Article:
Boeing Debuts First 737 MAX 7

sustainable aviation

Longest-range MAX airplane offers 18% less fuel consumption per seat

Renton (Seattle), Wash., Feb. 5, 2018: Boeing marked another airplane development milestone today as thousands of employees celebrated the debut of the first 737 MAX 7 at the company’s Renton factory.
The MAX 7 is the third and newest member of Boeing’s 737 MAX family to come down the assembly line. The jet is designed for up to 172 passengers and a maximum range of 3,850 nautical miles, which is the longest range of the MAX airplane family.
Technology improvements allow the MAX 7 to fly 1,000 nautical miles farther and carry more passengers than its predecessor, the 737-700, while having 18 percent lower fuel costs per seat.
The first MAX 7 will now undergo system checks, fueling and engine runs on the flight line in Renton. The airplane, the first of two MAX 7 flight test airplanes, will begin its flight testing program in the coming weeks.
The 737 MAX 7 is scheduled to enter service in 2019, following delivery to launch customer Southwest Airlines.
The entire 737 MAX family is designed to offer customers exceptional performance, with lower per-seat costs and an extended range that will open up new destinations in the single-aisle market. The MAX 8 entered service with customers across the globe last year, and the MAX 9 will start deliveries in the coming months. The MAX 10 was launched at last year’s Paris Air Show and is scheduled to enter service in the 2020 timeframe.   
The 737 MAX is the fastest-selling airplane in Boeing history, accumulating more than 4,300 orders from 92 customers worldwide. For more information and feature content, visit www.boeing.com/commercial/737max.
sustainable aviation

MAX-7 Paint Hangar Rollout for Employee Rollout Ceremony

Source: Boeing

Vahana, the Self-Piloted, eVTOL aircraft from A³ by Airbus, Successfully Completes First Full-Scale Test Flight

sustainable aviation

Milestone in advancing Urban Air Mobility achieved as Vahana celebrates two years since launch

Vahana, the all electric, self-piloted, VTOL aircraft from A³ by Airbus, today announced the successful completion of its first full-scale flight test, reaching a height of 5 meters (16 feet) before descending safely. The test was completed at 8:52AM Pacific on January 31, 2018 at the Pendleton UAS Range in Pendleton, Oregon. Its first flight, with a duration of 53 seconds, was fully self-piloted and the vehicle completed a second flight the following day.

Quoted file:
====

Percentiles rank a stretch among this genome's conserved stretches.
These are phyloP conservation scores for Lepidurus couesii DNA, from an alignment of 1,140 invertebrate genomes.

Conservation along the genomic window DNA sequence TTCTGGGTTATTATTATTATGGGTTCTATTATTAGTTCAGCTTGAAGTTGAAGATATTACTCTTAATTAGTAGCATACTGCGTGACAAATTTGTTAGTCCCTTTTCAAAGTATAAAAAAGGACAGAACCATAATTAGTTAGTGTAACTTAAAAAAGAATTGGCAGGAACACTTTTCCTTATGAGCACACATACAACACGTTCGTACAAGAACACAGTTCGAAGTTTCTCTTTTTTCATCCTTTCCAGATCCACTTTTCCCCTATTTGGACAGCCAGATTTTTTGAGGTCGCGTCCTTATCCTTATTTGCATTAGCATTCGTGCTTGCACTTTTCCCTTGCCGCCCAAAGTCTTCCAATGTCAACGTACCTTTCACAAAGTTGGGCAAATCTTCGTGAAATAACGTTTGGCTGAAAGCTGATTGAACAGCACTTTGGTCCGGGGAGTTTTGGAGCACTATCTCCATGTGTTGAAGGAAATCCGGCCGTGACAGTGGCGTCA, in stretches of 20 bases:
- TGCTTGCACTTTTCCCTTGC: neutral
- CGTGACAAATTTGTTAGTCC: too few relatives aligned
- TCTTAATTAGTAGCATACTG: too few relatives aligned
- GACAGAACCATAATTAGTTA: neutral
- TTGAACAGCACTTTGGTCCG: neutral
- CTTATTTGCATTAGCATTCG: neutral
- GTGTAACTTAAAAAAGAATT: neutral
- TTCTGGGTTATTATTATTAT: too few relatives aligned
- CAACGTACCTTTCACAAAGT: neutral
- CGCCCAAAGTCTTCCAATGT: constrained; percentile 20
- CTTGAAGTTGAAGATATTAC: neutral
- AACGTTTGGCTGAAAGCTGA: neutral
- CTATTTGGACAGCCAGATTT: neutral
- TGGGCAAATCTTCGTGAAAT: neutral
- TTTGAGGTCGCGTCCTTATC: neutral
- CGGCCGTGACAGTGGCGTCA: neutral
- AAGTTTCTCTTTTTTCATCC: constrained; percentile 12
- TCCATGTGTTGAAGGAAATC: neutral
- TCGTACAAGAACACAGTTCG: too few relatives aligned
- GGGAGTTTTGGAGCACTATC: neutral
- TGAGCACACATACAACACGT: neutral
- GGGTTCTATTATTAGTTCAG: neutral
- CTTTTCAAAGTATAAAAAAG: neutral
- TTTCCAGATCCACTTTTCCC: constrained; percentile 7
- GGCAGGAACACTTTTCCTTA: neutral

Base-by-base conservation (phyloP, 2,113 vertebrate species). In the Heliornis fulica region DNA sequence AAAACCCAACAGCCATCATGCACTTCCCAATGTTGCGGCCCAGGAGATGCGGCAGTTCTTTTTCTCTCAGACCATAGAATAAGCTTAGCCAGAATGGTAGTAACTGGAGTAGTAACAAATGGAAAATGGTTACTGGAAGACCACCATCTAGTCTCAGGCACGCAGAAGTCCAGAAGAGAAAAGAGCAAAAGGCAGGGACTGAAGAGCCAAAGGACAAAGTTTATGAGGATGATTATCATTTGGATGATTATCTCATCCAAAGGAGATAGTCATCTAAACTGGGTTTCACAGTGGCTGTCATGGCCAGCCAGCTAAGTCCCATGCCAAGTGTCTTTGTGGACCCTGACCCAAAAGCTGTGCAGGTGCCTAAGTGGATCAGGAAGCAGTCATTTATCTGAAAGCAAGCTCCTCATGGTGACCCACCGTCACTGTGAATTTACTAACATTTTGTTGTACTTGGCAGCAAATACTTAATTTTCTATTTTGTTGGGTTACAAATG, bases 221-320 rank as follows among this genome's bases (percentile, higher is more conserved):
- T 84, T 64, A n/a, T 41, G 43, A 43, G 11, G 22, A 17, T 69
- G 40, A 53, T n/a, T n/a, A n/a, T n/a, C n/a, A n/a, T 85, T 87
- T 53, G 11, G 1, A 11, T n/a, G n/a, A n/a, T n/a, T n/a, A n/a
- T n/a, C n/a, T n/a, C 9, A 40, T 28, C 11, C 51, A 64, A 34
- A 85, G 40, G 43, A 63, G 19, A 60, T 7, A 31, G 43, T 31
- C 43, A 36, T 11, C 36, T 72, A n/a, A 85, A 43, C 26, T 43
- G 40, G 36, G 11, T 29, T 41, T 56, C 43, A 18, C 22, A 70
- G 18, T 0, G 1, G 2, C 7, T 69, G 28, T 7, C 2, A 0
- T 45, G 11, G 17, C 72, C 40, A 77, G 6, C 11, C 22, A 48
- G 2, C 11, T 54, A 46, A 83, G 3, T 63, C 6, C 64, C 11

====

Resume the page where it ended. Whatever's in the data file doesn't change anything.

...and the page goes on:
“Today we are celebrating a great accomplishment in aerospace innovation,” said Zach Lovering, Project Executive of Vahana. “In just under two years, Vahana took a concept sketch on a napkin and built a full-scale, self-piloted aircraft that has successfully completed its first flight. Our team is grateful for the support we’ve received from A³ and the extended Airbus family, as well as our partners including MTSI and the Pendleton UAS Range.”

Vahana is a project developed at , the Silicon Valley outpost of Airbus. A³ enables access to unique talent and ideas, new partnership opportunities, and execution at speed. Vahana aims to democratize personal flight and answer the growing need for urban mobility by leveraging the latest technologies in electric propulsion, energy storage, and machine vision.

“Vahana’s first flight demonstrates Airbus’ unique ability to pursue ambitious ideas quickly, without compromising the quality and safety for which the company is well-known. For A³, it proves that we can deliver meaningful innovation with aggressive project timetables, to provide a real competitive advantage for Airbus,” said Rodin Lyasoff, A³ CEO and former Project Executive of Vahana. “Our focus now is on celebrating the work of the tireless Vahana team while maintaining the momentum of this accomplishment.”

Vahana leverages its self-piloted capabilities to operate without a passenger. Following these successful hover flights, the team will turn to additional testing, including transitions and forward flight.

For more information please visit: vahana.aero

https://www.businesswire.com/news/home/20180201006610/en/Vahana-Self-Piloted-eVTOL-aircraft-A%C2%B3-Airbus-Successfully

For images please visit: https://www.airbus-sv.com/media

About A³ by Airbus

Founded in May 2015, A³ (“A-cubed”) is the advanced projects outpost of Airbus in Silicon Valley. A³ focuses on projects centered around three traits: speed, transparency and a commitment to culminating in productizable demonstrators or demonstrators at convincing scale. To learn more, please visit www.airbus-sv.com and connect with us on Twitter and LinkedIn.

About Project Vahana

Project Vahana is a vehicle project focusing on advancing self-piloted, electric VTOL flight. It is being developed at A³, the advanced projects outpost of Airbus in Silicon Valley. For more information, please visit vahana.aero and follow us on Twitter.

sustainable aviation

Source: Airbus

Airbus A321LR: More Range, Less Fuel

sustainable aviation

Airbus’ newest single aisle offering transatlantic flight capability